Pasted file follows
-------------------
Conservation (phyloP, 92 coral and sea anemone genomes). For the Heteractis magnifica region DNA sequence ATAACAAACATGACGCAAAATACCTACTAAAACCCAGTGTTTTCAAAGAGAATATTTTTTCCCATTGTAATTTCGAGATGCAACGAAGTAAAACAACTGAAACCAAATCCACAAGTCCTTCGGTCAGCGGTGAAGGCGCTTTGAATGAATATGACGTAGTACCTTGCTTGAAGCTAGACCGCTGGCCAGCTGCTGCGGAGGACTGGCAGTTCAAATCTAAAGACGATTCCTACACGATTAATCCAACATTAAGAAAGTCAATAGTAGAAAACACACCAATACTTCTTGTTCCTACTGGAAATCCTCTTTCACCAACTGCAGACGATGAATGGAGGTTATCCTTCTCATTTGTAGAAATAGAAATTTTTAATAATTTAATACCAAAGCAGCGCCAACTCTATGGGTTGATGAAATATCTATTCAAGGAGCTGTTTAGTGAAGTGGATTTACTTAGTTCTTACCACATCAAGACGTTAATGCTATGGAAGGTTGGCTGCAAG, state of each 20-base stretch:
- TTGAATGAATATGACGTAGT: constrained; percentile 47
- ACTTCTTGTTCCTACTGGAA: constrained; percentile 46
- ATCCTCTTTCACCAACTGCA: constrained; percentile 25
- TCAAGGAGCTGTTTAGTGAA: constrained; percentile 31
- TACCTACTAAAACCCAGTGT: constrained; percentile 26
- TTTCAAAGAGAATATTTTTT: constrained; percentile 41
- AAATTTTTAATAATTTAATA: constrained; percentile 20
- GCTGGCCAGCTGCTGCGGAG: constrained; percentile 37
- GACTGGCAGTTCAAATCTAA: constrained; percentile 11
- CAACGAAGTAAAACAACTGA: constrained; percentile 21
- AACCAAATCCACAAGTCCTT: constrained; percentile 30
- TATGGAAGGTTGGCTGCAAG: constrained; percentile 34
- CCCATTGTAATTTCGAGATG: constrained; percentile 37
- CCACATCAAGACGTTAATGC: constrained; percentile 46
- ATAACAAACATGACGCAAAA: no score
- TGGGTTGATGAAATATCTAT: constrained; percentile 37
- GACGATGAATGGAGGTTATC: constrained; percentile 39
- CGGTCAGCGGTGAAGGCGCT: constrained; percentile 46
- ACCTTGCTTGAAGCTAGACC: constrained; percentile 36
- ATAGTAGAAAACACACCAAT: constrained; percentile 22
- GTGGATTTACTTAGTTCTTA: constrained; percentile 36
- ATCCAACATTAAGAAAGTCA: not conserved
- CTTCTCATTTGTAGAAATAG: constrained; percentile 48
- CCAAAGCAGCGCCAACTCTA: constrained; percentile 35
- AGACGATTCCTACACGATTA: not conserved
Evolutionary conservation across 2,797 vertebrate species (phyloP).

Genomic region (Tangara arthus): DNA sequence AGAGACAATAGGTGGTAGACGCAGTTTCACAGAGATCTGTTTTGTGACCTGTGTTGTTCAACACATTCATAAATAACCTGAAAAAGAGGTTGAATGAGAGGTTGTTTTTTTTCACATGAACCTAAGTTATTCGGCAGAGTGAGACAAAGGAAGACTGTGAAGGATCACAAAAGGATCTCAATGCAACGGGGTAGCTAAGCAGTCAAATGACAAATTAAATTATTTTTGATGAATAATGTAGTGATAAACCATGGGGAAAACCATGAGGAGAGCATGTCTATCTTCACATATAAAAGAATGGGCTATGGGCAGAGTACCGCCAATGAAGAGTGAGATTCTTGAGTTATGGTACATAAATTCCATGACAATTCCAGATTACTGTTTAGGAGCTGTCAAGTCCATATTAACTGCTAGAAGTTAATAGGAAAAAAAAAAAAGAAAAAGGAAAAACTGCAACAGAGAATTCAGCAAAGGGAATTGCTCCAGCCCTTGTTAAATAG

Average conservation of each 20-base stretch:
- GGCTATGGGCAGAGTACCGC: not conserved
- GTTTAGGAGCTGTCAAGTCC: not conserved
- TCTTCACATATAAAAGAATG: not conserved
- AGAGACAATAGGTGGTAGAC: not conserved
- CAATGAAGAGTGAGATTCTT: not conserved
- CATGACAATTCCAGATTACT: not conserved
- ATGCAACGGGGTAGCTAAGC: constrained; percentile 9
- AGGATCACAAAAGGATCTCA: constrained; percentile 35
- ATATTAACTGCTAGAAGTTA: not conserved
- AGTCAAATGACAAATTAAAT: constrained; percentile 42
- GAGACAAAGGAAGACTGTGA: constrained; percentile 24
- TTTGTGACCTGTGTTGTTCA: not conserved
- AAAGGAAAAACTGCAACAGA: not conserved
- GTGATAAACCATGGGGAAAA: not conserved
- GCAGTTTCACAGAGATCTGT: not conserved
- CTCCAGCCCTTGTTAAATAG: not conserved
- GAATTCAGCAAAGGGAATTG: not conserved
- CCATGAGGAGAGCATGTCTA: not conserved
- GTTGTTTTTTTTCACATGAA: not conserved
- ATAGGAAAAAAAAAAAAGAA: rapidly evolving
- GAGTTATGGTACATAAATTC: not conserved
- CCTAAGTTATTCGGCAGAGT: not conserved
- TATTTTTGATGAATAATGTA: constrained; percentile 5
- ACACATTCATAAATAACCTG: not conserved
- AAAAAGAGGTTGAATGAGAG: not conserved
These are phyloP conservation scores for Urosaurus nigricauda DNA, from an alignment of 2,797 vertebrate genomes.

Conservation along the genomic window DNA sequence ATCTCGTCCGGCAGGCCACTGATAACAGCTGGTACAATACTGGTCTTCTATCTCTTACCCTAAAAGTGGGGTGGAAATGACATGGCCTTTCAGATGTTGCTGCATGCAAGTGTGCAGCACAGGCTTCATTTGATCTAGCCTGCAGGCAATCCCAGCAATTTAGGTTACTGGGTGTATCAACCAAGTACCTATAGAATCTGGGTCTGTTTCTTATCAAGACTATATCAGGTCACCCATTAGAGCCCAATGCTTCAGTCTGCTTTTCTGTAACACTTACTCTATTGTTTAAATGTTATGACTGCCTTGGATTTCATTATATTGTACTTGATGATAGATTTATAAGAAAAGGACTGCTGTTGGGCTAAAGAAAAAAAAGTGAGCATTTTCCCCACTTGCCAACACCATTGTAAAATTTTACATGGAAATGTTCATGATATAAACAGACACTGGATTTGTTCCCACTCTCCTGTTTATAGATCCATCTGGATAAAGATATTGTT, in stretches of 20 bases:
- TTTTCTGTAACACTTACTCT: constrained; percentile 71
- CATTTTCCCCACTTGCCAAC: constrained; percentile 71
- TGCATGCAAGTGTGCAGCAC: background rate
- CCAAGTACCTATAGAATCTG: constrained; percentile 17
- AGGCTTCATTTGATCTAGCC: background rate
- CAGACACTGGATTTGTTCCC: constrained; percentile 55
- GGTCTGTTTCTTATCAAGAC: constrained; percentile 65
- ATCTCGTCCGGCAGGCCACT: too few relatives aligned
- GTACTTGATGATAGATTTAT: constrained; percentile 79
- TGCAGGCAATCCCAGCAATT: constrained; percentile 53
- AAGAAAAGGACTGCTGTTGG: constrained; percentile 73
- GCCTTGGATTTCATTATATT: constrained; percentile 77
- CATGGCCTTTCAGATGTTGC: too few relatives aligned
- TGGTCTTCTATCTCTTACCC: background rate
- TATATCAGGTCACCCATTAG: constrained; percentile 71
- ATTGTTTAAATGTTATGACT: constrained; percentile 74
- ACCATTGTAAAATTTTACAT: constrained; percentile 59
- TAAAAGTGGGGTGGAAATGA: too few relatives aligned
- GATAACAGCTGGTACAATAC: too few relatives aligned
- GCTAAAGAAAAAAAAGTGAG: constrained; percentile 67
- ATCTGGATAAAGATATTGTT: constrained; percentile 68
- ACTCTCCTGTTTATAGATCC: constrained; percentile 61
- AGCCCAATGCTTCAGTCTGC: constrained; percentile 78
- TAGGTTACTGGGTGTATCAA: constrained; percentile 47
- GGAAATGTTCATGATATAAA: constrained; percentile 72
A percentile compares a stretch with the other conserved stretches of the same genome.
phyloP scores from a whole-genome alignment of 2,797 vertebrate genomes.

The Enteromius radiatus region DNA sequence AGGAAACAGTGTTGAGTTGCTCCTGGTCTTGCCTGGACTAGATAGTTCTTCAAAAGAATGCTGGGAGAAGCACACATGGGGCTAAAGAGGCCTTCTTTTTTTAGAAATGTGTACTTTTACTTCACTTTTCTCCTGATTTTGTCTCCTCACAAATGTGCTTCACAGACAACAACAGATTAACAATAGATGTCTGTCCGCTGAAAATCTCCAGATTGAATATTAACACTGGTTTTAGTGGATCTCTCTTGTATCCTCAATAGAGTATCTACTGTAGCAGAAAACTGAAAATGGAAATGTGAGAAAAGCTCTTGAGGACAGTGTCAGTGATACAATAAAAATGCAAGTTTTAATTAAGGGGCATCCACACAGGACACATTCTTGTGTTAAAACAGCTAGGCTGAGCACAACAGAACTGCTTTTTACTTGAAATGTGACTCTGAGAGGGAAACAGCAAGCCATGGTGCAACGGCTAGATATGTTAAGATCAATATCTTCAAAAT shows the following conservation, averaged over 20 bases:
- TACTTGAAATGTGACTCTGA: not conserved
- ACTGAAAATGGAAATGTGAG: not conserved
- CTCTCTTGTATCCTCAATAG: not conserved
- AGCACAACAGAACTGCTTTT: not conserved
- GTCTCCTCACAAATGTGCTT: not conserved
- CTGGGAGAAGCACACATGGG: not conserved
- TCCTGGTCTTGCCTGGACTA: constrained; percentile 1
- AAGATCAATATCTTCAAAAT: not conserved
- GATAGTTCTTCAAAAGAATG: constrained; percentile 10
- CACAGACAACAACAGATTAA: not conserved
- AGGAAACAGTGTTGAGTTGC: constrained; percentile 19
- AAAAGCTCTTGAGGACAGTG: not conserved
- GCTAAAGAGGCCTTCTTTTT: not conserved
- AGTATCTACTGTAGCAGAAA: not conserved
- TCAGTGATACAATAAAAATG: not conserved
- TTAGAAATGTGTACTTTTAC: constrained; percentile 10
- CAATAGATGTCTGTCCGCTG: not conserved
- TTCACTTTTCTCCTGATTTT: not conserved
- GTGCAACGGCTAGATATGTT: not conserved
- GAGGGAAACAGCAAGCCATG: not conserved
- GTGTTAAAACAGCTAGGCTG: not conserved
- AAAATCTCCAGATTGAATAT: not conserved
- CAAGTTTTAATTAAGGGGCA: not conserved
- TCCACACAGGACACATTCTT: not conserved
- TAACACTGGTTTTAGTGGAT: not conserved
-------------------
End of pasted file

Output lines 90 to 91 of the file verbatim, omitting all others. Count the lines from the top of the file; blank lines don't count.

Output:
- CTGGGAGAAGCACACATGGG: not conserved
- TCCTGGTCTTGCCTGGACTA: constrained; percentile 1